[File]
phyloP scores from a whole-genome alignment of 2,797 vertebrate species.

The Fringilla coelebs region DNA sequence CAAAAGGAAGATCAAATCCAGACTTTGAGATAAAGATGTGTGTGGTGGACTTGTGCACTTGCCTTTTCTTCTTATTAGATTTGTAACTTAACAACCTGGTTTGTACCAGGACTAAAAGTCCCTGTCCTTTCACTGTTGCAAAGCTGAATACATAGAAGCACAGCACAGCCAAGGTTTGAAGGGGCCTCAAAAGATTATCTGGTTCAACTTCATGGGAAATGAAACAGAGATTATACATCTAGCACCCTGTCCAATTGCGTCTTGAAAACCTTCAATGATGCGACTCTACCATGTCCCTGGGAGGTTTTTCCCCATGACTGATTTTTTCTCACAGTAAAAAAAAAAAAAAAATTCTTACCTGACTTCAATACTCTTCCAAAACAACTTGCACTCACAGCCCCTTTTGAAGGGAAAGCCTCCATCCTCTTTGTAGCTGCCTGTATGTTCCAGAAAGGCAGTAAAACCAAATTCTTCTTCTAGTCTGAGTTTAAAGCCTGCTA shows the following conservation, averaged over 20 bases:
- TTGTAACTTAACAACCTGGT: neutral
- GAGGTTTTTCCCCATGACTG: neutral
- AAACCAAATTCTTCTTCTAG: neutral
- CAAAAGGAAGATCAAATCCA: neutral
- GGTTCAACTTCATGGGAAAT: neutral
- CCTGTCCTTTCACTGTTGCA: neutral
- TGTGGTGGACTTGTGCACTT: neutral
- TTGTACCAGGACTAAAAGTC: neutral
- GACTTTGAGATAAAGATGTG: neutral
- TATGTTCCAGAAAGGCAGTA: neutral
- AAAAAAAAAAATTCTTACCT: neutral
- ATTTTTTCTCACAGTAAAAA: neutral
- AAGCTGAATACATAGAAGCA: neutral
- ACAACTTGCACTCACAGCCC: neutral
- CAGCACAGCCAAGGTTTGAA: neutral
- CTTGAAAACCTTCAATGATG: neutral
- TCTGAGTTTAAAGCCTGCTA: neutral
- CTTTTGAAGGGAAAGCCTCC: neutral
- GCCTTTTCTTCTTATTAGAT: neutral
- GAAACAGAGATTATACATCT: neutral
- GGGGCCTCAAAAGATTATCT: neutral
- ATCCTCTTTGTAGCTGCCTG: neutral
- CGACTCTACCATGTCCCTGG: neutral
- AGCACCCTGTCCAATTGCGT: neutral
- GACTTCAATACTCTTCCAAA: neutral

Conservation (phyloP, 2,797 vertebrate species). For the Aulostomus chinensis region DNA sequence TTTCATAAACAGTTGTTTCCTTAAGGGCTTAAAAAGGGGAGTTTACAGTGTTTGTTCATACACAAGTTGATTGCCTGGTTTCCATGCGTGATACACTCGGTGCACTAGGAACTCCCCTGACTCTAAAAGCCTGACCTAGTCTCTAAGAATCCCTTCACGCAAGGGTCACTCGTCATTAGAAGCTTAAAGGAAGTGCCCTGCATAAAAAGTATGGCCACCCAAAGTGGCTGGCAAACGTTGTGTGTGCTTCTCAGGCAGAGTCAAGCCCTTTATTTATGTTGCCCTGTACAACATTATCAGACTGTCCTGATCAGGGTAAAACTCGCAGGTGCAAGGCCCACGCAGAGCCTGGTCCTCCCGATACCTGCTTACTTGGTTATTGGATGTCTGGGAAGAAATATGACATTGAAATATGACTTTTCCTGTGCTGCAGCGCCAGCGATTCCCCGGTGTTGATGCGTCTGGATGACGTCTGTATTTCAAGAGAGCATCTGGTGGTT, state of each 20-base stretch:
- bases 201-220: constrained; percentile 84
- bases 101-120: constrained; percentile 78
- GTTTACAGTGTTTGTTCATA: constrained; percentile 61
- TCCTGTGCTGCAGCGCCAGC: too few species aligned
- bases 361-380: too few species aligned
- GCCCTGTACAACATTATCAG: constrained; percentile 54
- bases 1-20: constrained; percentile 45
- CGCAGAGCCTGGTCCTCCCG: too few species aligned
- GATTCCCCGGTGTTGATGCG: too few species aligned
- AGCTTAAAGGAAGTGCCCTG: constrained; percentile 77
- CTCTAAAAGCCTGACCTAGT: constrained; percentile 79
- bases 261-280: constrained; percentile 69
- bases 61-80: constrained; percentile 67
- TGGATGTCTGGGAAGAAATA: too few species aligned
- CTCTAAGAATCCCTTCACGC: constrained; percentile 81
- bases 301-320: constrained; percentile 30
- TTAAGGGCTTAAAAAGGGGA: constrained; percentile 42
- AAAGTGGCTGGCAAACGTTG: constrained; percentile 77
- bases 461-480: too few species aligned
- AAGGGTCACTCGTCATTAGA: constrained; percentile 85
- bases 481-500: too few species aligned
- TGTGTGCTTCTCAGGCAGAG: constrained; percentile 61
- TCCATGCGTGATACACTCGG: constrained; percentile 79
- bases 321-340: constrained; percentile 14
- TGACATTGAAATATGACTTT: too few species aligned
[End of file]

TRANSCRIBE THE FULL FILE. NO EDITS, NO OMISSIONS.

phyloP scores from a whole-genome alignment of 2,797 vertebrate species.

The Fringilla coelebs region DNA sequence CAAAAGGAAGATCAAATCCAGACTTTGAGATAAAGATGTGTGTGGTGGACTTGTGCACTTGCCTTTTCTTCTTATTAGATTTGTAACTTAACAACCTGGTTTGTACCAGGACTAAAAGTCCCTGTCCTTTCACTGTTGCAAAGCTGAATACATAGAAGCACAGCACAGCCAAGGTTTGAAGGGGCCTCAAAAGATTATCTGGTTCAACTTCATGGGAAATGAAACAGAGATTATACATCTAGCACCCTGTCCAATTGCGTCTTGAAAACCTTCAATGATGCGACTCTACCATGTCCCTGGGAGGTTTTTCCCCATGACTGATTTTTTCTCACAGTAAAAAAAAAAAAAAAATTCTTACCTGACTTCAATACTCTTCCAAAACAACTTGCACTCACAGCCCCTTTTGAAGGGAAAGCCTCCATCCTCTTTGTAGCTGCCTGTATGTTCCAGAAAGGCAGTAAAACCAAATTCTTCTTCTAGTCTGAGTTTAAAGCCTGCTA shows the following conservation, averaged over 20 bases:
- TTGTAACTTAACAACCTGGT: neutral
- GAGGTTTTTCCCCATGACTG: neutral
- AAACCAAATTCTTCTTCTAG: neutral
- CAAAAGGAAGATCAAATCCA: neutral
- GGTTCAACTTCATGGGAAAT: neutral
- CCTGTCCTTTCACTGTTGCA: neutral
- TGTGGTGGACTTGTGCACTT: neutral
- TTGTACCAGGACTAAAAGTC: neutral
- GACTTTGAGATAAAGATGTG: neutral
- TATGTTCCAGAAAGGCAGTA: neutral
- AAAAAAAAAAATTCTTACCT: neutral
- ATTTTTTCTCACAGTAAAAA: neutral
- AAGCTGAATACATAGAAGCA: neutral
- ACAACTTGCACTCACAGCCC: neutral
- CAGCACAGCCAAGGTTTGAA: neutral
- CTTGAAAACCTTCAATGATG: neutral
- TCTGAGTTTAAAGCCTGCTA: neutral
- CTTTTGAAGGGAAAGCCTCC: neutral
- GCCTTTTCTTCTTATTAGAT: neutral
- GAAACAGAGATTATACATCT: neutral
- GGGGCCTCAAAAGATTATCT: neutral
- ATCCTCTTTGTAGCTGCCTG: neutral
- CGACTCTACCATGTCCCTGG: neutral
- AGCACCCTGTCCAATTGCGT: neutral
- GACTTCAATACTCTTCCAAA: neutral

Conservation (phyloP, 2,797 vertebrate species). For the Aulostomus chinensis region DNA sequence TTTCATAAACAGTTGTTTCCTTAAGGGCTTAAAAAGGGGAGTTTACAGTGTTTGTTCATACACAAGTTGATTGCCTGGTTTCCATGCGTGATACACTCGGTGCACTAGGAACTCCCCTGACTCTAAAAGCCTGACCTAGTCTCTAAGAATCCCTTCACGCAAGGGTCACTCGTCATTAGAAGCTTAAAGGAAGTGCCCTGCATAAAAAGTATGGCCACCCAAAGTGGCTGGCAAACGTTGTGTGTGCTTCTCAGGCAGAGTCAAGCCCTTTATTTATGTTGCCCTGTACAACATTATCAGACTGTCCTGATCAGGGTAAAACTCGCAGGTGCAAGGCCCACGCAGAGCCTGGTCCTCCCGATACCTGCTTACTTGGTTATTGGATGTCTGGGAAGAAATATGACATTGAAATATGACTTTTCCTGTGCTGCAGCGCCAGCGATTCCCCGGTGTTGATGCGTCTGGATGACGTCTGTATTTCAAGAGAGCATCTGGTGGTT, state of each 20-base stretch:
- bases 201-220: constrained; percentile 84
- bases 101-120: constrained; percentile 78
- GTTTACAGTGTTTGTTCATA: constrained; percentile 61
- TCCTGTGCTGCAGCGCCAGC: too few species aligned
- bases 361-380: too few species aligned
- GCCCTGTACAACATTATCAG: constrained; percentile 54
- bases 1-20: constrained; percentile 45
- CGCAGAGCCTGGTCCTCCCG: too few species aligned
- GATTCCCCGGTGTTGATGCG: too few species aligned
- AGCTTAAAGGAAGTGCCCTG: constrained; percentile 77
- CTCTAAAAGCCTGACCTAGT: constrained; percentile 79
- bases 261-280: constrained; percentile 69
- bases 61-80: constrained; percentile 67
- TGGATGTCTGGGAAGAAATA: too few species aligned
- CTCTAAGAATCCCTTCACGC: constrained; percentile 81
- bases 301-320: constrained; percentile 30
- TTAAGGGCTTAAAAAGGGGA: constrained; percentile 42
- AAAGTGGCTGGCAAACGTTG: constrained; percentile 77
- bases 461-480: too few species aligned
- AAGGGTCACTCGTCATTAGA: constrained; percentile 85
- bases 481-500: too few species aligned
- TGTGTGCTTCTCAGGCAGAG: constrained; percentile 61
- TCCATGCGTGATACACTCGG: constrained; percentile 79
- bases 321-340: constrained; percentile 14
- TGACATTGAAATATGACTTT: too few species aligned